This is the first permitted shipping container house in the Mojave Desert near Joshua Tree, California, according to a statement by the architect, Walter Scott Perry, principal of ecotechdesign. The home, also known as The Tim Palen Studio at Shadow Mountain, was built with re-purposed shipping containers and some impressive green elements such as a steel shade system, a living roof, and a 10,000 gallon water storage tank.
Seattle has its fair share of LEED Platinum homes, but this is the first LEED Platinum single-family home in the state of Washington outside of Seattle. The Bainbridge Island home, blending style and sustainability, was designed by Coates Design Architects for owners Ed and JoAnne Ellis, who wanted an exemplary, modern, green home.
This ultra-efficient home is repaying owner Scott Shackleton with money from putting excess electricity into the grid. Located on a narrow lot in downtown Raleigh, North Carolina, the shotgun-style home generates nearly two-times the electricity it uses with a 4.7 kW solar array on the roof. That plus about 85% of domestic water is pre-heated with solar thermal, resulting in more energy savings.
This year’s HGTV Green Home is in the popular Stapleton infill development of Denver, Colorado. The New Urbanist community features nothing but Energy Star homes that are about 30% more energy efficient than standard homes and 20% more water efficient than typical Denver households. But the HGTV Green Home 2011 steps things up a notch with a LEED Platinum certified project — it’s one of about 40 in the state.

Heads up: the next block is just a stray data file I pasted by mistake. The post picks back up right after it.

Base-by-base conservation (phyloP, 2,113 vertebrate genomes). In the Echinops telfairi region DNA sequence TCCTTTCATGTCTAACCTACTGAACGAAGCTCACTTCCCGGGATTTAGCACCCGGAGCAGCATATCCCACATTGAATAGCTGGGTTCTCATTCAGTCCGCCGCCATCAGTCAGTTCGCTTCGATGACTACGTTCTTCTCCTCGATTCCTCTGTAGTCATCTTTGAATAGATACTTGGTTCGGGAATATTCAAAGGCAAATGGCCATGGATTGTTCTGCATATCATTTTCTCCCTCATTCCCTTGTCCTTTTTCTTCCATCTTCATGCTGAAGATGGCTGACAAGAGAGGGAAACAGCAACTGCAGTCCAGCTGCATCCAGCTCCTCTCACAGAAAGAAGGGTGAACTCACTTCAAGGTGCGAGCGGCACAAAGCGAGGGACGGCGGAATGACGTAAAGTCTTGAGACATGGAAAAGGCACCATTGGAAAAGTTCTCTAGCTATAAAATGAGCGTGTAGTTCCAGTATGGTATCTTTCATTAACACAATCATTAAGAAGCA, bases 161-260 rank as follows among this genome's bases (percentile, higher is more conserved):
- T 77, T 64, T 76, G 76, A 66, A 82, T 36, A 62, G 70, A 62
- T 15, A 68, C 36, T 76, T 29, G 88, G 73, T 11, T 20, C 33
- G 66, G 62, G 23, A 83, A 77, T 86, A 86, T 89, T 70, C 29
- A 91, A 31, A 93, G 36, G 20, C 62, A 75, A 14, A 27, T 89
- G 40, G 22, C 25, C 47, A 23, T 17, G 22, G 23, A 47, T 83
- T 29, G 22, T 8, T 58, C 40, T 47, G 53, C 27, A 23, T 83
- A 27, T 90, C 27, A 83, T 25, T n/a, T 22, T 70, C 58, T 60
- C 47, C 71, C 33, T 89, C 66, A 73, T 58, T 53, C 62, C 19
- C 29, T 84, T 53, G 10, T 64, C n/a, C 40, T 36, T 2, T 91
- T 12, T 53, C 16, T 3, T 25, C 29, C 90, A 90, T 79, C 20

This home is officially the first Passive House in North Carolina. It’s also the first Passive House in the country built out of concrete, according to Chris Senior, certified Passive House consultant and owner of Anchorage Building Corp., the builder. Senior said his company was able to keep construction costs “surprisingly reasonable” by fashioning the entire exterior from concrete.
Art Stable is an award-winning project in the Cascade neighborhood of South Lake Union in Seattle. Designed by Tom Kundig of Olson Kundig Architects and developed by Point32, Art Stable includes ground-floor commercial and six live-work lofts (of which only two remain on the market). The project was built on an urban infill site — formerly a horse stable — and cleverly incorporates some of its work-ranch history in the design.